I have a theory about why the music can nonetheless be heard this way. Below are twelve possible metrical interpretations of the opening of the song. (You will want to click on the image to see detail.) The ordering from left to right corresponds to the relation between the first sound of the song and the first notated downbeat: in the middle, they match; to the left, the first sound is an eighth note earlier than the first downbeat; to the right, the first sound is an eighth note later than the first downbeat. The ordering from top to bottom corresponds to the length of duration that can be grouped into threes: eighth note for the highest, quarter note for the second highest, half note for the second lowest, and whole note for the lowest.
Music that is not faded represents a line in the texture that works with its notated meter. The fact that there is no single interpretation that is completely not faded signifies that the meter is not straightforward. However, note that, although the brown-bordered metric interpretation is entirely faded, this interpretation is the only one adjacent (like a chess king is adjacent) to five of the six interpretations (thinly bordered) that have a line that is not faded. This brown-bordered metric interpretation is their center and their best approximation (in two dimensions!), even though the music has no content that would directly support this metric interpretation. This is like the fact that there is usually no town located at the mean population center of a country.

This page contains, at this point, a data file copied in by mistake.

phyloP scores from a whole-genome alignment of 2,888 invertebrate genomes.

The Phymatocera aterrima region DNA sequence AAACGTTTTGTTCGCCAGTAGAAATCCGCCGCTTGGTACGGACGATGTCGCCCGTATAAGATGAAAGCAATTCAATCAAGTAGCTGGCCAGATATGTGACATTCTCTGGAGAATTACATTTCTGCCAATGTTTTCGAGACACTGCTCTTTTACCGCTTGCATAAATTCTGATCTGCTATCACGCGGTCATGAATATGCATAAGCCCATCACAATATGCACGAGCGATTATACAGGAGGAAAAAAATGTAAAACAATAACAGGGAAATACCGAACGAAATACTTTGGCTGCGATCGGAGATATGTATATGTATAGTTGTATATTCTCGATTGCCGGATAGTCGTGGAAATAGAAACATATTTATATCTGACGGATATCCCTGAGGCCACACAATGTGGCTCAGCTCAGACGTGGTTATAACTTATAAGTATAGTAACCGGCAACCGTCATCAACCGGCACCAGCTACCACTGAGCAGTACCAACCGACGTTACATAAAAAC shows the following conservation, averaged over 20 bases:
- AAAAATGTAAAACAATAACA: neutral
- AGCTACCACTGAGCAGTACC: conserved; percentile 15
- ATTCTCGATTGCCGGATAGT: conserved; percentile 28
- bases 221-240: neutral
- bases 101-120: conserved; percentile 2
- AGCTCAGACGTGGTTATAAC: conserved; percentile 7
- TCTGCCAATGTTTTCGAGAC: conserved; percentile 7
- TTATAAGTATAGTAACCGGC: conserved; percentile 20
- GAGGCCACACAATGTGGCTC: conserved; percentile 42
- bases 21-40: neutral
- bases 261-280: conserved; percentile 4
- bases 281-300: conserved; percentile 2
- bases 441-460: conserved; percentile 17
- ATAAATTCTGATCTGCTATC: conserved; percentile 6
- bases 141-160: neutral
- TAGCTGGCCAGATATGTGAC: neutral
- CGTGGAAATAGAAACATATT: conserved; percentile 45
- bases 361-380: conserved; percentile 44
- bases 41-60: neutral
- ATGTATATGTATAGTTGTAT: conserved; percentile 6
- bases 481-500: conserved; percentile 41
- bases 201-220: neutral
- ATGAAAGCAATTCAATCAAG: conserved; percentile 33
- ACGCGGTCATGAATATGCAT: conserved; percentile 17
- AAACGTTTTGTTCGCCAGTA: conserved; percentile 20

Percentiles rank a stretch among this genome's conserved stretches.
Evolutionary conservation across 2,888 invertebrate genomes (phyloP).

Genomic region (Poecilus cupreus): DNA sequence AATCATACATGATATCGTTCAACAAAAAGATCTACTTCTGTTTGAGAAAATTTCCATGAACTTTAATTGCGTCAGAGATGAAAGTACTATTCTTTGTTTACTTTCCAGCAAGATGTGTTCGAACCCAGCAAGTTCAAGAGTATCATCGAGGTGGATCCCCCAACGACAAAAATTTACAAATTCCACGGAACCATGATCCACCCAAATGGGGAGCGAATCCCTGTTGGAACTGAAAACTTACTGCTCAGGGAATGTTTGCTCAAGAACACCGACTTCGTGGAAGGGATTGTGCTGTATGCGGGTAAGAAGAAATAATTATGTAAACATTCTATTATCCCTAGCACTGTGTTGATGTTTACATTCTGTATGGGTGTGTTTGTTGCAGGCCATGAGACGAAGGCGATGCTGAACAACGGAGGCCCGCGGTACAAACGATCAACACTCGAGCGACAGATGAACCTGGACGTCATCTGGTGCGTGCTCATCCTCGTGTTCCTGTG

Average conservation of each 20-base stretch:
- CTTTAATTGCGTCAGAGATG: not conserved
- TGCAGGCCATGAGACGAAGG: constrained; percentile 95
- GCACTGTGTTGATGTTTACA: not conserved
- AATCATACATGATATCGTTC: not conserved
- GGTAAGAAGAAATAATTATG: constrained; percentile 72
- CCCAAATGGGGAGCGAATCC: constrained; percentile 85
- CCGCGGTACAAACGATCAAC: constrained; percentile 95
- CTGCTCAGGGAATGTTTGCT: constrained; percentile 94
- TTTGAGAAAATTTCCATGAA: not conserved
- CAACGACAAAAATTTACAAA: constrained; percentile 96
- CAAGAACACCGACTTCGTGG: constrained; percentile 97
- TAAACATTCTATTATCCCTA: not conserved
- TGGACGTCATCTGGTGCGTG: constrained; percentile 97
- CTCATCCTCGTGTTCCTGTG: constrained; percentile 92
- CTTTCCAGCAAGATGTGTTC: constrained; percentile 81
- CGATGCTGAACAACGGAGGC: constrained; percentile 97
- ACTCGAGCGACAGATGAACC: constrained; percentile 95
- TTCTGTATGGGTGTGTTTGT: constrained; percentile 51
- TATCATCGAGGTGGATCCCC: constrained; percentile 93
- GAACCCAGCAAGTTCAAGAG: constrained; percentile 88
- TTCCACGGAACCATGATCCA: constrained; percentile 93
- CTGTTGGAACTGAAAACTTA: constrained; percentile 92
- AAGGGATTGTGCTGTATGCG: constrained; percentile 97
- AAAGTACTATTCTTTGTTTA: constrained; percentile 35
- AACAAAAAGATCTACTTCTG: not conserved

This metaphor seems appropriate given the song’s extra-musical content and context. The Kashmir region in South Asia is not a separate state, but rather defined politically only through its division between India and Pakistan. However, according to Wikipedia, Led Zeppelin’s singer Robert Plant was initially inspired not by this part of the world but by a place similarly liminal: the barren “waste lands” of Southern Morocco between the cities of Guelmim and Tan-Tan.